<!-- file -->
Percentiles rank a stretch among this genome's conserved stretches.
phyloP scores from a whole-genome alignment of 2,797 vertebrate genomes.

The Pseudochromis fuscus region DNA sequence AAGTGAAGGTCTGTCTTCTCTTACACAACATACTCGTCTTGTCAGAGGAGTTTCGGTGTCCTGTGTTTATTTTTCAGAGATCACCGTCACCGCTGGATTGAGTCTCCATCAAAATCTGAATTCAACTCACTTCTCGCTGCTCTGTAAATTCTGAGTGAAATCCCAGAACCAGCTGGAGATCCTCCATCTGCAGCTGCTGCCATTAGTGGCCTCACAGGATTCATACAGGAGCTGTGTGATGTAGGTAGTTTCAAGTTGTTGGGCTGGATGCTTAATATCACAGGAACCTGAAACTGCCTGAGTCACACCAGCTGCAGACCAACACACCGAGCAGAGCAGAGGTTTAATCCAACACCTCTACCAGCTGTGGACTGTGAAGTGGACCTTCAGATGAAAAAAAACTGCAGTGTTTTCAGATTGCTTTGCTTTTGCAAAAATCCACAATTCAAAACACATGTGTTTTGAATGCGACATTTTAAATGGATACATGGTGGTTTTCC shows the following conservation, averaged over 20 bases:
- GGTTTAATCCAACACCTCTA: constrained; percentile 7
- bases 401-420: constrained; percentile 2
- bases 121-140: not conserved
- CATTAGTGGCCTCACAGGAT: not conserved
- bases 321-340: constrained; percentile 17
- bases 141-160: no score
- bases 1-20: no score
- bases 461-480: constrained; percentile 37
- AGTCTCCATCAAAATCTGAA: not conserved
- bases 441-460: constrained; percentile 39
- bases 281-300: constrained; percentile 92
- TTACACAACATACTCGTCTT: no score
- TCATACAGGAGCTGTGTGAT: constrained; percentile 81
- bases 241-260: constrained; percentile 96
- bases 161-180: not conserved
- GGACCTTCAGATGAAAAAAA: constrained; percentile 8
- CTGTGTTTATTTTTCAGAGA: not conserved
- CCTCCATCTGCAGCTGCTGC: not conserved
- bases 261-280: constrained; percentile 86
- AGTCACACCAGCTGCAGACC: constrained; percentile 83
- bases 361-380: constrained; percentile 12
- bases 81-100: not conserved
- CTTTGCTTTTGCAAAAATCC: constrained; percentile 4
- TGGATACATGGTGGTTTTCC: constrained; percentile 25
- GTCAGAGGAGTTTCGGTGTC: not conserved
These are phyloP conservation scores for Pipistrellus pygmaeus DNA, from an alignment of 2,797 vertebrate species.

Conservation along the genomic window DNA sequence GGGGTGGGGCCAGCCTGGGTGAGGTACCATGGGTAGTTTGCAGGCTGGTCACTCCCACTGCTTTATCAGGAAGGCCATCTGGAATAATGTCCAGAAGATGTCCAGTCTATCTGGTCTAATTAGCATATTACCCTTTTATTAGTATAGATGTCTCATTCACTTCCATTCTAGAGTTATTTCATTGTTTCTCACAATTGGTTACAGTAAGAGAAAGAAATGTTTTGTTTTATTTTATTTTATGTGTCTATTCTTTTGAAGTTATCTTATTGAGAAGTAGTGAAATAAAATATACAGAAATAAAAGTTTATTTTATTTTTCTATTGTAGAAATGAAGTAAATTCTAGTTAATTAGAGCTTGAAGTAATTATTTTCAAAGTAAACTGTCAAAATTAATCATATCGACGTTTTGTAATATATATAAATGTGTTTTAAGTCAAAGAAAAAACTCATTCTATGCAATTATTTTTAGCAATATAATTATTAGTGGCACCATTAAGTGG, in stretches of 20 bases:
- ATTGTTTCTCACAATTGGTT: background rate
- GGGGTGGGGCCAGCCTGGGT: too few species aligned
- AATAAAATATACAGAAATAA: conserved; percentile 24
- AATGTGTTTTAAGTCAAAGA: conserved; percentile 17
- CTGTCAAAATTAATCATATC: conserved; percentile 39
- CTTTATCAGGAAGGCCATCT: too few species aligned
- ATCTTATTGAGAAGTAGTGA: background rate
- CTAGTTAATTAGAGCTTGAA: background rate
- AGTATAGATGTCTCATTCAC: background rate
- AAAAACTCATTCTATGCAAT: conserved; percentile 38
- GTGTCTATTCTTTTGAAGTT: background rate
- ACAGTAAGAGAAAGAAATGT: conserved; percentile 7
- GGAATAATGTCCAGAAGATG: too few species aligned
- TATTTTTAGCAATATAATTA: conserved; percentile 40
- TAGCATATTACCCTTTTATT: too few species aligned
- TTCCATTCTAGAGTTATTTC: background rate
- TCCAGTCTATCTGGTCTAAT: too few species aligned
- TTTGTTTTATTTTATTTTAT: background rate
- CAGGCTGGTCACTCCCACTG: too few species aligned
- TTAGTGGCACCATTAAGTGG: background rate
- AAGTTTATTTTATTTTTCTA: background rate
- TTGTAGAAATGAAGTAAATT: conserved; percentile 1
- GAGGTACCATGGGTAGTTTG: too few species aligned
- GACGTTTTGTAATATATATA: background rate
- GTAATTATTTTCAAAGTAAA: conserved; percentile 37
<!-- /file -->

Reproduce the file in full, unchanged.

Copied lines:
Percentiles rank a stretch among this genome's conserved stretches.
phyloP scores from a whole-genome alignment of 2,797 vertebrate genomes.

The Pseudochromis fuscus region DNA sequence AAGTGAAGGTCTGTCTTCTCTTACACAACATACTCGTCTTGTCAGAGGAGTTTCGGTGTCCTGTGTTTATTTTTCAGAGATCACCGTCACCGCTGGATTGAGTCTCCATCAAAATCTGAATTCAACTCACTTCTCGCTGCTCTGTAAATTCTGAGTGAAATCCCAGAACCAGCTGGAGATCCTCCATCTGCAGCTGCTGCCATTAGTGGCCTCACAGGATTCATACAGGAGCTGTGTGATGTAGGTAGTTTCAAGTTGTTGGGCTGGATGCTTAATATCACAGGAACCTGAAACTGCCTGAGTCACACCAGCTGCAGACCAACACACCGAGCAGAGCAGAGGTTTAATCCAACACCTCTACCAGCTGTGGACTGTGAAGTGGACCTTCAGATGAAAAAAAACTGCAGTGTTTTCAGATTGCTTTGCTTTTGCAAAAATCCACAATTCAAAACACATGTGTTTTGAATGCGACATTTTAAATGGATACATGGTGGTTTTCC shows the following conservation, averaged over 20 bases:
- GGTTTAATCCAACACCTCTA: constrained; percentile 7
- bases 401-420: constrained; percentile 2
- bases 121-140: not conserved
- CATTAGTGGCCTCACAGGAT: not conserved
- bases 321-340: constrained; percentile 17
- bases 141-160: no score
- bases 1-20: no score
- bases 461-480: constrained; percentile 37
- AGTCTCCATCAAAATCTGAA: not conserved
- bases 441-460: constrained; percentile 39
- bases 281-300: constrained; percentile 92
- TTACACAACATACTCGTCTT: no score
- TCATACAGGAGCTGTGTGAT: constrained; percentile 81
- bases 241-260: constrained; percentile 96
- bases 161-180: not conserved
- GGACCTTCAGATGAAAAAAA: constrained; percentile 8
- CTGTGTTTATTTTTCAGAGA: not conserved
- CCTCCATCTGCAGCTGCTGC: not conserved
- bases 261-280: constrained; percentile 86
- AGTCACACCAGCTGCAGACC: constrained; percentile 83
- bases 361-380: constrained; percentile 12
- bases 81-100: not conserved
- CTTTGCTTTTGCAAAAATCC: constrained; percentile 4
- TGGATACATGGTGGTTTTCC: constrained; percentile 25
- GTCAGAGGAGTTTCGGTGTC: not conserved
These are phyloP conservation scores for Pipistrellus pygmaeus DNA, from an alignment of 2,797 vertebrate species.

Conservation along the genomic window DNA sequence GGGGTGGGGCCAGCCTGGGTGAGGTACCATGGGTAGTTTGCAGGCTGGTCACTCCCACTGCTTTATCAGGAAGGCCATCTGGAATAATGTCCAGAAGATGTCCAGTCTATCTGGTCTAATTAGCATATTACCCTTTTATTAGTATAGATGTCTCATTCACTTCCATTCTAGAGTTATTTCATTGTTTCTCACAATTGGTTACAGTAAGAGAAAGAAATGTTTTGTTTTATTTTATTTTATGTGTCTATTCTTTTGAAGTTATCTTATTGAGAAGTAGTGAAATAAAATATACAGAAATAAAAGTTTATTTTATTTTTCTATTGTAGAAATGAAGTAAATTCTAGTTAATTAGAGCTTGAAGTAATTATTTTCAAAGTAAACTGTCAAAATTAATCATATCGACGTTTTGTAATATATATAAATGTGTTTTAAGTCAAAGAAAAAACTCATTCTATGCAATTATTTTTAGCAATATAATTATTAGTGGCACCATTAAGTGG, in stretches of 20 bases:
- ATTGTTTCTCACAATTGGTT: background rate
- GGGGTGGGGCCAGCCTGGGT: too few species aligned
- AATAAAATATACAGAAATAA: conserved; percentile 24
- AATGTGTTTTAAGTCAAAGA: conserved; percentile 17
- CTGTCAAAATTAATCATATC: conserved; percentile 39
- CTTTATCAGGAAGGCCATCT: too few species aligned
- ATCTTATTGAGAAGTAGTGA: background rate
- CTAGTTAATTAGAGCTTGAA: background rate
- AGTATAGATGTCTCATTCAC: background rate
- AAAAACTCATTCTATGCAAT: conserved; percentile 38
- GTGTCTATTCTTTTGAAGTT: background rate
- ACAGTAAGAGAAAGAAATGT: conserved; percentile 7
- GGAATAATGTCCAGAAGATG: too few species aligned
- TATTTTTAGCAATATAATTA: conserved; percentile 40
- TAGCATATTACCCTTTTATT: too few species aligned
- TTCCATTCTAGAGTTATTTC: background rate
- TCCAGTCTATCTGGTCTAAT: too few species aligned
- TTTGTTTTATTTTATTTTAT: background rate
- CAGGCTGGTCACTCCCACTG: too few species aligned
- TTAGTGGCACCATTAAGTGG: background rate
- AAGTTTATTTTATTTTTCTA: background rate
- TTGTAGAAATGAAGTAAATT: conserved; percentile 1
- GAGGTACCATGGGTAGTTTG: too few species aligned
- GACGTTTTGTAATATATATA: background rate
- GTAATTATTTTCAAAGTAAA: conserved; percentile 37